Note: This post is a bit disturbing and I honestly ask you to consider stopping here if you are sensitive. I include an unidentifiable but difficult detail. But my hope is that you will note that I share it as an example of what a healthy church looks like.
I, too, have been pondering the whole Duggar family debacle. One of the best responses is this, written by trendyand2kids. Amen sister.
In Christianity After Religion, Diana Butler Bass refers to 2000-2010 as “The Horrible Decade” for several reasons – one of which is the fact that in 2002 we all learned that five Roman Catholic priests had been accused of sexually abusing young parishioners. We learned that the abuse of children had been systematically concealed for decades by the Church. And it’s ludicrous if we don’t agree that this crime has driven thousands of Roman Catholics – and others – away from the Church. It’s also ludicrous if we fail to see that Protestants are equally guilty of such crimes.
Sexual abuse of children is among the most heinous crimes imaginable. I agree with trendyand2kids regarding what Josh Duggar’s criminal activity has wreaked: Their self image and view of human sexuality for the rest of their lives is now and forever 100% rooted in their first sexual experience, which you forced upon them. They can never get that back, no matter how many times you said you were sorry, or how long you talked to your parents or your church leaders about it. You cannot tearfully “pray away” damage of this magnitude.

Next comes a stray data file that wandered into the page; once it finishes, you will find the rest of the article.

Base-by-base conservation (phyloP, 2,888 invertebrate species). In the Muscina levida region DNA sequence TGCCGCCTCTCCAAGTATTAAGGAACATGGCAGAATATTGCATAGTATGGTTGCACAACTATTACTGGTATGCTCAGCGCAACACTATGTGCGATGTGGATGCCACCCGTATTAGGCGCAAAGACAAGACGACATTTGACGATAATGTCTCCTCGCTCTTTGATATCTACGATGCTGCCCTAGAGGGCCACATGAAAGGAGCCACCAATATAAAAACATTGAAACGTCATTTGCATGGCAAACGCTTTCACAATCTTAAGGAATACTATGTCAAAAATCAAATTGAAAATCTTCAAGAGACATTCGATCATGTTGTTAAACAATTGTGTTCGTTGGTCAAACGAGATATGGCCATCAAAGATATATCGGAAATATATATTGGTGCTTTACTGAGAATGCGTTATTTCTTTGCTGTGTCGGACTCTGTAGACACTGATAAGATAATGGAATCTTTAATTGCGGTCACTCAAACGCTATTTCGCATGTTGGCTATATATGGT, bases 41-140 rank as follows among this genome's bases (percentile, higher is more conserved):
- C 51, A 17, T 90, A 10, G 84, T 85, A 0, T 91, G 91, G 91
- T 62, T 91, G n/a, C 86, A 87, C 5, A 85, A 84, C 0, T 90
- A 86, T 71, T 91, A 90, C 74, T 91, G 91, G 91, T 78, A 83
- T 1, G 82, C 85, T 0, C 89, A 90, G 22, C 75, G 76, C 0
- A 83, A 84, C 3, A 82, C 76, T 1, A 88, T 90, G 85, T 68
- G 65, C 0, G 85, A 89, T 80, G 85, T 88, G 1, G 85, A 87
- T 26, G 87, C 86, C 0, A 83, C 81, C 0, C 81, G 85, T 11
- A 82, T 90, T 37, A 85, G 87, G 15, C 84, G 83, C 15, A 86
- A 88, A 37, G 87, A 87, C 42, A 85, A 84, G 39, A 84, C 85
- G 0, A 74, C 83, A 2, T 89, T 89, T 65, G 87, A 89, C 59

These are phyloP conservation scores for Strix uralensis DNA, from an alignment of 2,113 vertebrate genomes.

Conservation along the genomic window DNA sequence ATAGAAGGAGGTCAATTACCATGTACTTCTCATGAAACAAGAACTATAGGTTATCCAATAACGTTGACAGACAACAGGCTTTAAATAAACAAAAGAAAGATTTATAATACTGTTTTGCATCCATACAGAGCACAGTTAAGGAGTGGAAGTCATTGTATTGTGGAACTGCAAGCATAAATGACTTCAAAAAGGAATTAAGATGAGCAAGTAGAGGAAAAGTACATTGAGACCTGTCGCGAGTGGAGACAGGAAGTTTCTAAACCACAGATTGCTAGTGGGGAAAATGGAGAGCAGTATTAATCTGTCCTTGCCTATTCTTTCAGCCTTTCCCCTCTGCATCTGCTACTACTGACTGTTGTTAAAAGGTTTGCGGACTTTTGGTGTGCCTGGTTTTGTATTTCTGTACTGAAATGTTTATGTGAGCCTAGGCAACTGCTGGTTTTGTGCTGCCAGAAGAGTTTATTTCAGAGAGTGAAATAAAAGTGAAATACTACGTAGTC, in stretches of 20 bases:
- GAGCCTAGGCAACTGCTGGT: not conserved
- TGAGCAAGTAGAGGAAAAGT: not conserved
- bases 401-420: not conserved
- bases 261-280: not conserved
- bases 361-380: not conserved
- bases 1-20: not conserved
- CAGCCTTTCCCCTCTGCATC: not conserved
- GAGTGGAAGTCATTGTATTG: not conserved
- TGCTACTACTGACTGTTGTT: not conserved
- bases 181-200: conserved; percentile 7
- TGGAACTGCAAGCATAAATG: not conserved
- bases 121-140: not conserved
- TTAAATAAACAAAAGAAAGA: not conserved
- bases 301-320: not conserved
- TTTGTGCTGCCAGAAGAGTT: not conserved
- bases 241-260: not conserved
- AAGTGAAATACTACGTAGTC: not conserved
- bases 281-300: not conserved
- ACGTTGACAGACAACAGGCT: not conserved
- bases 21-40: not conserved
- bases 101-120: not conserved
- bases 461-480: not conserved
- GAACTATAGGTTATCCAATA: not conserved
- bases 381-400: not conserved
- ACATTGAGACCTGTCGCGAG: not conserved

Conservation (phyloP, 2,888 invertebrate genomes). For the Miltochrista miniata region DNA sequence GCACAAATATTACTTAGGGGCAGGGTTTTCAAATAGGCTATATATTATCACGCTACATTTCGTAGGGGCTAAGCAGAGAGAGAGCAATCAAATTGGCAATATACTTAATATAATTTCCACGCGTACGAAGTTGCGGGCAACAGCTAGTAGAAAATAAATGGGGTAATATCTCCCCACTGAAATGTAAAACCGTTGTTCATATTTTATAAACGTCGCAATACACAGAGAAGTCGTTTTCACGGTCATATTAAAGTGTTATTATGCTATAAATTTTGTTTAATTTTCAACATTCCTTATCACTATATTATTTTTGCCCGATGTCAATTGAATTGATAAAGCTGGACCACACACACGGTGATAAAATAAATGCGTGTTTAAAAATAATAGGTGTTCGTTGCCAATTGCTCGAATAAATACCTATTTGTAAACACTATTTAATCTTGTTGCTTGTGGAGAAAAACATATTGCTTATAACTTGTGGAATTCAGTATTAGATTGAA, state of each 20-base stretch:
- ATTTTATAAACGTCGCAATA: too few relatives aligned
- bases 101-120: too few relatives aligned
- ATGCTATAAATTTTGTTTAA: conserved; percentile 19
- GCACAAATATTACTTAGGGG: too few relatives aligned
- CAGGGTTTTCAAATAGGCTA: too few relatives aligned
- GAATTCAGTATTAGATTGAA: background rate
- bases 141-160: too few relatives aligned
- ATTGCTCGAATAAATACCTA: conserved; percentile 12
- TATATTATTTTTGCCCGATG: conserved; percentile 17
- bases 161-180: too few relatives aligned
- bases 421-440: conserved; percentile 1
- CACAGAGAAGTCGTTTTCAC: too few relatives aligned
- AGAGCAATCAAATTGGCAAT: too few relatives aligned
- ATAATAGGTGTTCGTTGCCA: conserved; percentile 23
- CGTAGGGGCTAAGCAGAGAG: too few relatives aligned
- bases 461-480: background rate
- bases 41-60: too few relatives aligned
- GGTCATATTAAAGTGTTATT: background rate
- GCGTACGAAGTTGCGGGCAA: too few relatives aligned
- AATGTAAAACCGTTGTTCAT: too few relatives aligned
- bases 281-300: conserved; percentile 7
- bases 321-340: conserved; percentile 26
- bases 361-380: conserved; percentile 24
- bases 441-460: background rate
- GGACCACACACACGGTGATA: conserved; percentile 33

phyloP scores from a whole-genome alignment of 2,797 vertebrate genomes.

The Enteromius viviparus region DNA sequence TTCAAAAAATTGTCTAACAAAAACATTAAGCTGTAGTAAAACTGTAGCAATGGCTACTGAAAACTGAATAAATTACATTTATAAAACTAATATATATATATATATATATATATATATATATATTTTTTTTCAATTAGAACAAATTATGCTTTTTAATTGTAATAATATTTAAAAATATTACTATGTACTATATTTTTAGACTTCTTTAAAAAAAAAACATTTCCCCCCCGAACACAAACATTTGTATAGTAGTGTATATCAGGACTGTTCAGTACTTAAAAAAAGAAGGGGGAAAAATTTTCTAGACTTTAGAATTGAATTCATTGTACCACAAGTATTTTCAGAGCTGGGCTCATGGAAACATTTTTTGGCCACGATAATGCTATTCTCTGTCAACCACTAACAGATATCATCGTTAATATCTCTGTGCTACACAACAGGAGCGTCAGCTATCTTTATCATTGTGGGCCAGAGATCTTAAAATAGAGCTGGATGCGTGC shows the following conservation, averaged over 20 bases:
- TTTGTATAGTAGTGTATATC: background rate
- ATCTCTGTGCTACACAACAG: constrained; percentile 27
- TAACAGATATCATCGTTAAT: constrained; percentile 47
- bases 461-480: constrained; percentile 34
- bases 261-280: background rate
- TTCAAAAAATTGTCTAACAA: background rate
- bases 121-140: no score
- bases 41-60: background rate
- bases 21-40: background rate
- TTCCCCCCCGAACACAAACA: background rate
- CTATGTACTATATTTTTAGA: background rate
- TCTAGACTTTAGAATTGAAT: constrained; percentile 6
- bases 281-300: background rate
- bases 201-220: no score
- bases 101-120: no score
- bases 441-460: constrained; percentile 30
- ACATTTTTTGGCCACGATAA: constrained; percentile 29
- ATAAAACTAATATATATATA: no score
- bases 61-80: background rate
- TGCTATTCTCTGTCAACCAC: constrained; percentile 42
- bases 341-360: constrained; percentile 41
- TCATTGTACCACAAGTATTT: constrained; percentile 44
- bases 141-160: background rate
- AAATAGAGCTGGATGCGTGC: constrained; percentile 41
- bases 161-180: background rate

But imagine – if we can – the Church being a safe haven against sexual abuse. I strongly believe that this is both possible and part of our calling and mission.
I looked over the calendar and – over the past three years – I have participated in worship in over 50 different congregations. I am often asked to lead in The Children’s Message during Sunday worship. In one particular congregation, while I was sitting with the children, I asked them a question about Jesus or the Bible or something. A couple of the kids offered responses. And then one very young child quietly said this: “Sometimes my brother puts his penis in my mouth.” She said it so quietly that I wasn’t sure I heard her correctly. And I’m sure that the rest of the adults didn’t hear what she said. She repeated it and I asked her if we could talk more about that afterwards, and she said yes. So we did with one of the educators and her relative who disclosed that the family was aware of this and she had been advised by her counselor to talk about it with people she trusted.
Friends, meet a healthy church: A child with a damaging secret feels safe enough to share her secret with trusted leaders in her church. No one has given her the impression that she will be shamed or shut down. She is under the impression that she can share most anything that’s on her mind – even something scary.
Imagine a church where even the adults feel safe to share their darkest thoughts and experiences. Imagine a church in which people can share that life is not perfect or even okay. Imagine a safe haven, a true sanctuary.
We cannot be that community unless we each have a deep acknowledgement that we are all broken, all in need of shelter, all born to care for each other to the point of self-sacrifice. We hold each other accountable. We do not hide our misconduct. We show each other what the love of Jesus looks like.
While feeling angry and perhaps even self-righteous about the Duggar family, what can we do to be a safe church? It’s a real question. In a world that is increasingly broken and scary and judge-y, imagine being a community that’s totally safe.